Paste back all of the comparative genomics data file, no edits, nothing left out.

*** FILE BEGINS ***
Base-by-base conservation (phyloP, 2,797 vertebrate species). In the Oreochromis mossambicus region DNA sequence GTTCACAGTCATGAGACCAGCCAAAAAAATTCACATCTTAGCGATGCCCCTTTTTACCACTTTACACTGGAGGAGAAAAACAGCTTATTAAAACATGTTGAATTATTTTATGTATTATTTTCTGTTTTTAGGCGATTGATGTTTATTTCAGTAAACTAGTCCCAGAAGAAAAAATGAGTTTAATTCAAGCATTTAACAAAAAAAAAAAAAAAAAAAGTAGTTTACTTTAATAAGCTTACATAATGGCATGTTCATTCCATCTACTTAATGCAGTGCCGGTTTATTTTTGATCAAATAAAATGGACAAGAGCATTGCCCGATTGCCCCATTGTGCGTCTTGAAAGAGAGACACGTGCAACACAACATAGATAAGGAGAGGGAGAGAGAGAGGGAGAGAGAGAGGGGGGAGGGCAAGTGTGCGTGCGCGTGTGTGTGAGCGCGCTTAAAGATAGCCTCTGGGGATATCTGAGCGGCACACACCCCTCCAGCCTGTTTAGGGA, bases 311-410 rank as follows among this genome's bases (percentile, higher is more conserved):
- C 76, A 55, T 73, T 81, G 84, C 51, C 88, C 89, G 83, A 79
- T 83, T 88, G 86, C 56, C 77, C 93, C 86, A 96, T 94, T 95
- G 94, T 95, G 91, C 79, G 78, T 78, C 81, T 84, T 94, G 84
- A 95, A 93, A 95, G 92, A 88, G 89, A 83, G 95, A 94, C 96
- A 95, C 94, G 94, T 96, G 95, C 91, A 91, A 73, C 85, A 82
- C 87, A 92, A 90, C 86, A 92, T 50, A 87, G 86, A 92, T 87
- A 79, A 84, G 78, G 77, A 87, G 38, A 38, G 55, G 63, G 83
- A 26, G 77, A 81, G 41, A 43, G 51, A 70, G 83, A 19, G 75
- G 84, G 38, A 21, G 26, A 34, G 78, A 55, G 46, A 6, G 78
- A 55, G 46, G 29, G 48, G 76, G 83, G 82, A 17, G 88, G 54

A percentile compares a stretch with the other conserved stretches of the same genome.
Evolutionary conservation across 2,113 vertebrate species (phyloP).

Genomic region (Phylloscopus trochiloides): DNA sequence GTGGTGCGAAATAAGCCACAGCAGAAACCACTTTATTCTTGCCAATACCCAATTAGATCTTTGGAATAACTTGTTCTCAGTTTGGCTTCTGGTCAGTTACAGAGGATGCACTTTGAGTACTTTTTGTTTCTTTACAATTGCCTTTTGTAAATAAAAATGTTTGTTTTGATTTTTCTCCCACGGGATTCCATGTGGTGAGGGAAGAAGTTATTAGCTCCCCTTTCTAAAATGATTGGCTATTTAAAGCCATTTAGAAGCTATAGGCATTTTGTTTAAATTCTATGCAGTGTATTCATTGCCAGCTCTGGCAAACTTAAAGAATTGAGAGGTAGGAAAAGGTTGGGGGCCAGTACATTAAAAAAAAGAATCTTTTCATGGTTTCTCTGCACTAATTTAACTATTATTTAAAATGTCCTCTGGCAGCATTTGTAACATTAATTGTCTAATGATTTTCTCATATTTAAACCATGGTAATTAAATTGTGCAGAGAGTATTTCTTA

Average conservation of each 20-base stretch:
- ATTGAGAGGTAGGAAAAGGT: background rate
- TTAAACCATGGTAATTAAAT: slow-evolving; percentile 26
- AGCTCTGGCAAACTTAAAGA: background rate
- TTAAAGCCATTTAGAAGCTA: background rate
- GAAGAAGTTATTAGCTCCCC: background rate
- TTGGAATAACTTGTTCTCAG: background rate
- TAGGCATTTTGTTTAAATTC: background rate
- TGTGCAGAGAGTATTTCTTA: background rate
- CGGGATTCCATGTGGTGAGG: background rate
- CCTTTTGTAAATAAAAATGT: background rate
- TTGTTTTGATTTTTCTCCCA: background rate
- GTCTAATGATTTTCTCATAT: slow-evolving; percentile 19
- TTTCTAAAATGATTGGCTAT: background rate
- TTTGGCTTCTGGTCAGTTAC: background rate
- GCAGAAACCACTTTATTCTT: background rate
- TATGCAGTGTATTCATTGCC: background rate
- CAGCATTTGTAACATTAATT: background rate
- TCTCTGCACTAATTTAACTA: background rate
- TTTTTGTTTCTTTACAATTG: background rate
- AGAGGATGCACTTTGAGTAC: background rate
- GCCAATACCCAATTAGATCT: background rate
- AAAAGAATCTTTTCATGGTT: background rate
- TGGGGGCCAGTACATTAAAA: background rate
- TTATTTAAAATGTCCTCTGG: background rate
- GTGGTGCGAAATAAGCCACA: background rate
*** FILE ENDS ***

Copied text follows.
Base-by-base conservation (phyloP, 2,797 vertebrate species). In the Oreochromis mossambicus region DNA sequence GTTCACAGTCATGAGACCAGCCAAAAAAATTCACATCTTAGCGATGCCCCTTTTTACCACTTTACACTGGAGGAGAAAAACAGCTTATTAAAACATGTTGAATTATTTTATGTATTATTTTCTGTTTTTAGGCGATTGATGTTTATTTCAGTAAACTAGTCCCAGAAGAAAAAATGAGTTTAATTCAAGCATTTAACAAAAAAAAAAAAAAAAAAAGTAGTTTACTTTAATAAGCTTACATAATGGCATGTTCATTCCATCTACTTAATGCAGTGCCGGTTTATTTTTGATCAAATAAAATGGACAAGAGCATTGCCCGATTGCCCCATTGTGCGTCTTGAAAGAGAGACACGTGCAACACAACATAGATAAGGAGAGGGAGAGAGAGAGGGAGAGAGAGAGGGGGGAGGGCAAGTGTGCGTGCGCGTGTGTGTGAGCGCGCTTAAAGATAGCCTCTGGGGATATCTGAGCGGCACACACCCCTCCAGCCTGTTTAGGGA, bases 311-410 rank as follows among this genome's bases (percentile, higher is more conserved):
- C 76, A 55, T 73, T 81, G 84, C 51, C 88, C 89, G 83, A 79
- T 83, T 88, G 86, C 56, C 77, C 93, C 86, A 96, T 94, T 95
- G 94, T 95, G 91, C 79, G 78, T 78, C 81, T 84, T 94, G 84
- A 95, A 93, A 95, G 92, A 88, G 89, A 83, G 95, A 94, C 96
- A 95, C 94, G 94, T 96, G 95, C 91, A 91, A 73, C 85, A 82
- C 87, A 92, A 90, C 86, A 92, T 50, A 87, G 86, A 92, T 87
- A 79, A 84, G 78, G 77, A 87, G 38, A 38, G 55, G 63, G 83
- A 26, G 77, A 81, G 41, A 43, G 51, A 70, G 83, A 19, G 75
- G 84, G 38, A 21, G 26, A 34, G 78, A 55, G 46, A 6, G 78
- A 55, G 46, G 29, G 48, G 76, G 83, G 82, A 17, G 88, G 54

A percentile compares a stretch with the other conserved stretches of the same genome.
Evolutionary conservation across 2,113 vertebrate species (phyloP).

Genomic region (Phylloscopus trochiloides): DNA sequence GTGGTGCGAAATAAGCCACAGCAGAAACCACTTTATTCTTGCCAATACCCAATTAGATCTTTGGAATAACTTGTTCTCAGTTTGGCTTCTGGTCAGTTACAGAGGATGCACTTTGAGTACTTTTTGTTTCTTTACAATTGCCTTTTGTAAATAAAAATGTTTGTTTTGATTTTTCTCCCACGGGATTCCATGTGGTGAGGGAAGAAGTTATTAGCTCCCCTTTCTAAAATGATTGGCTATTTAAAGCCATTTAGAAGCTATAGGCATTTTGTTTAAATTCTATGCAGTGTATTCATTGCCAGCTCTGGCAAACTTAAAGAATTGAGAGGTAGGAAAAGGTTGGGGGCCAGTACATTAAAAAAAAGAATCTTTTCATGGTTTCTCTGCACTAATTTAACTATTATTTAAAATGTCCTCTGGCAGCATTTGTAACATTAATTGTCTAATGATTTTCTCATATTTAAACCATGGTAATTAAATTGTGCAGAGAGTATTTCTTA

Average conservation of each 20-base stretch:
- ATTGAGAGGTAGGAAAAGGT: background rate
- TTAAACCATGGTAATTAAAT: slow-evolving; percentile 26
- AGCTCTGGCAAACTTAAAGA: background rate
- TTAAAGCCATTTAGAAGCTA: background rate
- GAAGAAGTTATTAGCTCCCC: background rate
- TTGGAATAACTTGTTCTCAG: background rate
- TAGGCATTTTGTTTAAATTC: background rate
- TGTGCAGAGAGTATTTCTTA: background rate
- CGGGATTCCATGTGGTGAGG: background rate
- CCTTTTGTAAATAAAAATGT: background rate
- TTGTTTTGATTTTTCTCCCA: background rate
- GTCTAATGATTTTCTCATAT: slow-evolving; percentile 19
- TTTCTAAAATGATTGGCTAT: background rate
- TTTGGCTTCTGGTCAGTTAC: background rate
- GCAGAAACCACTTTATTCTT: background rate
- TATGCAGTGTATTCATTGCC: background rate
- CAGCATTTGTAACATTAATT: background rate
- TCTCTGCACTAATTTAACTA: background rate
- TTTTTGTTTCTTTACAATTG: background rate
- AGAGGATGCACTTTGAGTAC: background rate
- GCCAATACCCAATTAGATCT: background rate
- AAAAGAATCTTTTCATGGTT: background rate
- TGGGGGCCAGTACATTAAAA: background rate
- TTATTTAAAATGTCCTCTGG: background rate
- GTGGTGCGAAATAAGCCACA: background rate